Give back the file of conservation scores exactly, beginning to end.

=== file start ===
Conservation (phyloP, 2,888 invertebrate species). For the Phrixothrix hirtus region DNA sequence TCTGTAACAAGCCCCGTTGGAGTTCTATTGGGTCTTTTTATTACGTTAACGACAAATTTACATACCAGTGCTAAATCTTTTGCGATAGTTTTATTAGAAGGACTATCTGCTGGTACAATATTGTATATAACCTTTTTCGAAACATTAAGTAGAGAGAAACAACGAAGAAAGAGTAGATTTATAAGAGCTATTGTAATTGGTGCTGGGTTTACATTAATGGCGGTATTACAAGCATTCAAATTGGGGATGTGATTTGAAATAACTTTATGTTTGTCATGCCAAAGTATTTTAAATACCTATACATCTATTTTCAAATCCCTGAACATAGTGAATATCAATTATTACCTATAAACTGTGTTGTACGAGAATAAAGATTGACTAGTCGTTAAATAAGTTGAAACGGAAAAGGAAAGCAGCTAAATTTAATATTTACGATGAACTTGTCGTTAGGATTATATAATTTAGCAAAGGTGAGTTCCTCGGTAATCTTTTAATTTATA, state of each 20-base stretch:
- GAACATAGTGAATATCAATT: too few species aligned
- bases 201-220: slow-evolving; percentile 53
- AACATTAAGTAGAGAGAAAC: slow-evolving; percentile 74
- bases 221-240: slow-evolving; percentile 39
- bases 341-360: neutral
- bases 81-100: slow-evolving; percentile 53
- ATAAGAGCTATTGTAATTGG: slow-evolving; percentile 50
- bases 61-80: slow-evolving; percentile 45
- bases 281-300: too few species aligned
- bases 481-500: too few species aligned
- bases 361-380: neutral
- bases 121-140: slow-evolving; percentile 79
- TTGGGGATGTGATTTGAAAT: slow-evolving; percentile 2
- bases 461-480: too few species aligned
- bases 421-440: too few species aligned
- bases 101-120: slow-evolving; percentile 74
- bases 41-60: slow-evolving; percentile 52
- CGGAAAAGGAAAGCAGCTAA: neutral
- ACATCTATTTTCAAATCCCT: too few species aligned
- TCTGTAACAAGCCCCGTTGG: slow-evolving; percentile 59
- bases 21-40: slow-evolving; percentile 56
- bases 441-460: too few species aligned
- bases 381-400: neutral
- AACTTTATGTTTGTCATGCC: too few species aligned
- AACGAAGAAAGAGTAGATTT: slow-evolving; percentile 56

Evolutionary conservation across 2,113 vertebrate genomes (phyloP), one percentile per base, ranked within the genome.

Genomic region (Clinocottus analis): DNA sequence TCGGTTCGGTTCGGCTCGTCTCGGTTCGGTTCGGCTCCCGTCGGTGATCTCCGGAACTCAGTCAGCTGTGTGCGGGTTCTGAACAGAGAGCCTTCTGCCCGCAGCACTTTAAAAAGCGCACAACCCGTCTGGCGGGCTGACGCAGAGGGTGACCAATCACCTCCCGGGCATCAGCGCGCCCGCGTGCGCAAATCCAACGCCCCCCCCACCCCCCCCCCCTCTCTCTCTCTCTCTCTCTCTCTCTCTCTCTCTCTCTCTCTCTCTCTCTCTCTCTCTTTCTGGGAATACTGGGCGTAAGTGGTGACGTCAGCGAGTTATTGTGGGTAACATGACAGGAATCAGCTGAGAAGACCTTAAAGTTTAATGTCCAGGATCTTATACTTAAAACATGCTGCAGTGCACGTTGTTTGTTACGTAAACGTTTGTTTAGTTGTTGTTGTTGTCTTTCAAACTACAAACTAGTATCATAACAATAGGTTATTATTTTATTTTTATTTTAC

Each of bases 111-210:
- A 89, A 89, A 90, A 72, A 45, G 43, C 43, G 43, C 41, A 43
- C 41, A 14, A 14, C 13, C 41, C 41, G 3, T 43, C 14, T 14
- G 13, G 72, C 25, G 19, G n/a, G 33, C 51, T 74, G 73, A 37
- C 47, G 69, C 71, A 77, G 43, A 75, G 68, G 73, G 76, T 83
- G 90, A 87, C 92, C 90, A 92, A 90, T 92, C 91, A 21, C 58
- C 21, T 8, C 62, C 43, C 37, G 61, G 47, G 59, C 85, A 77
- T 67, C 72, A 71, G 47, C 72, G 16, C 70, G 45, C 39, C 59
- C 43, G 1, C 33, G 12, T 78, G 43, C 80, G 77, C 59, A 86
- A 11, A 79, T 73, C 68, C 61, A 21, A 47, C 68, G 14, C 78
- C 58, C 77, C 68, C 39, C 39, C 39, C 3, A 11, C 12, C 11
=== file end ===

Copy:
Conservation (phyloP, 2,888 invertebrate species). For the Phrixothrix hirtus region DNA sequence TCTGTAACAAGCCCCGTTGGAGTTCTATTGGGTCTTTTTATTACGTTAACGACAAATTTACATACCAGTGCTAAATCTTTTGCGATAGTTTTATTAGAAGGACTATCTGCTGGTACAATATTGTATATAACCTTTTTCGAAACATTAAGTAGAGAGAAACAACGAAGAAAGAGTAGATTTATAAGAGCTATTGTAATTGGTGCTGGGTTTACATTAATGGCGGTATTACAAGCATTCAAATTGGGGATGTGATTTGAAATAACTTTATGTTTGTCATGCCAAAGTATTTTAAATACCTATACATCTATTTTCAAATCCCTGAACATAGTGAATATCAATTATTACCTATAAACTGTGTTGTACGAGAATAAAGATTGACTAGTCGTTAAATAAGTTGAAACGGAAAAGGAAAGCAGCTAAATTTAATATTTACGATGAACTTGTCGTTAGGATTATATAATTTAGCAAAGGTGAGTTCCTCGGTAATCTTTTAATTTATA, state of each 20-base stretch:
- GAACATAGTGAATATCAATT: too few species aligned
- bases 201-220: slow-evolving; percentile 53
- AACATTAAGTAGAGAGAAAC: slow-evolving; percentile 74
- bases 221-240: slow-evolving; percentile 39
- bases 341-360: neutral
- bases 81-100: slow-evolving; percentile 53
- ATAAGAGCTATTGTAATTGG: slow-evolving; percentile 50
- bases 61-80: slow-evolving; percentile 45
- bases 281-300: too few species aligned
- bases 481-500: too few species aligned
- bases 361-380: neutral
- bases 121-140: slow-evolving; percentile 79
- TTGGGGATGTGATTTGAAAT: slow-evolving; percentile 2
- bases 461-480: too few species aligned
- bases 421-440: too few species aligned
- bases 101-120: slow-evolving; percentile 74
- bases 41-60: slow-evolving; percentile 52
- CGGAAAAGGAAAGCAGCTAA: neutral
- ACATCTATTTTCAAATCCCT: too few species aligned
- TCTGTAACAAGCCCCGTTGG: slow-evolving; percentile 59
- bases 21-40: slow-evolving; percentile 56
- bases 441-460: too few species aligned
- bases 381-400: neutral
- AACTTTATGTTTGTCATGCC: too few species aligned
- AACGAAGAAAGAGTAGATTT: slow-evolving; percentile 56

Evolutionary conservation across 2,113 vertebrate genomes (phyloP), one percentile per base, ranked within the genome.

Genomic region (Clinocottus analis): DNA sequence TCGGTTCGGTTCGGCTCGTCTCGGTTCGGTTCGGCTCCCGTCGGTGATCTCCGGAACTCAGTCAGCTGTGTGCGGGTTCTGAACAGAGAGCCTTCTGCCCGCAGCACTTTAAAAAGCGCACAACCCGTCTGGCGGGCTGACGCAGAGGGTGACCAATCACCTCCCGGGCATCAGCGCGCCCGCGTGCGCAAATCCAACGCCCCCCCCACCCCCCCCCCCTCTCTCTCTCTCTCTCTCTCTCTCTCTCTCTCTCTCTCTCTCTCTCTCTCTCTCTCTTTCTGGGAATACTGGGCGTAAGTGGTGACGTCAGCGAGTTATTGTGGGTAACATGACAGGAATCAGCTGAGAAGACCTTAAAGTTTAATGTCCAGGATCTTATACTTAAAACATGCTGCAGTGCACGTTGTTTGTTACGTAAACGTTTGTTTAGTTGTTGTTGTTGTCTTTCAAACTACAAACTAGTATCATAACAATAGGTTATTATTTTATTTTTATTTTAC

Each of bases 111-210:
- A 89, A 89, A 90, A 72, A 45, G 43, C 43, G 43, C 41, A 43
- C 41, A 14, A 14, C 13, C 41, C 41, G 3, T 43, C 14, T 14
- G 13, G 72, C 25, G 19, G n/a, G 33, C 51, T 74, G 73, A 37
- C 47, G 69, C 71, A 77, G 43, A 75, G 68, G 73, G 76, T 83
- G 90, A 87, C 92, C 90, A 92, A 90, T 92, C 91, A 21, C 58
- C 21, T 8, C 62, C 43, C 37, G 61, G 47, G 59, C 85, A 77
- T 67, C 72, A 71, G 47, C 72, G 16, C 70, G 45, C 39, C 59
- C 43, G 1, C 33, G 12, T 78, G 43, C 80, G 77, C 59, A 86
- A 11, A 79, T 73, C 68, C 61, A 21, A 47, C 68, G 14, C 78
- C 58, C 77, C 68, C 39, C 39, C 39, C 3, A 11, C 12, C 11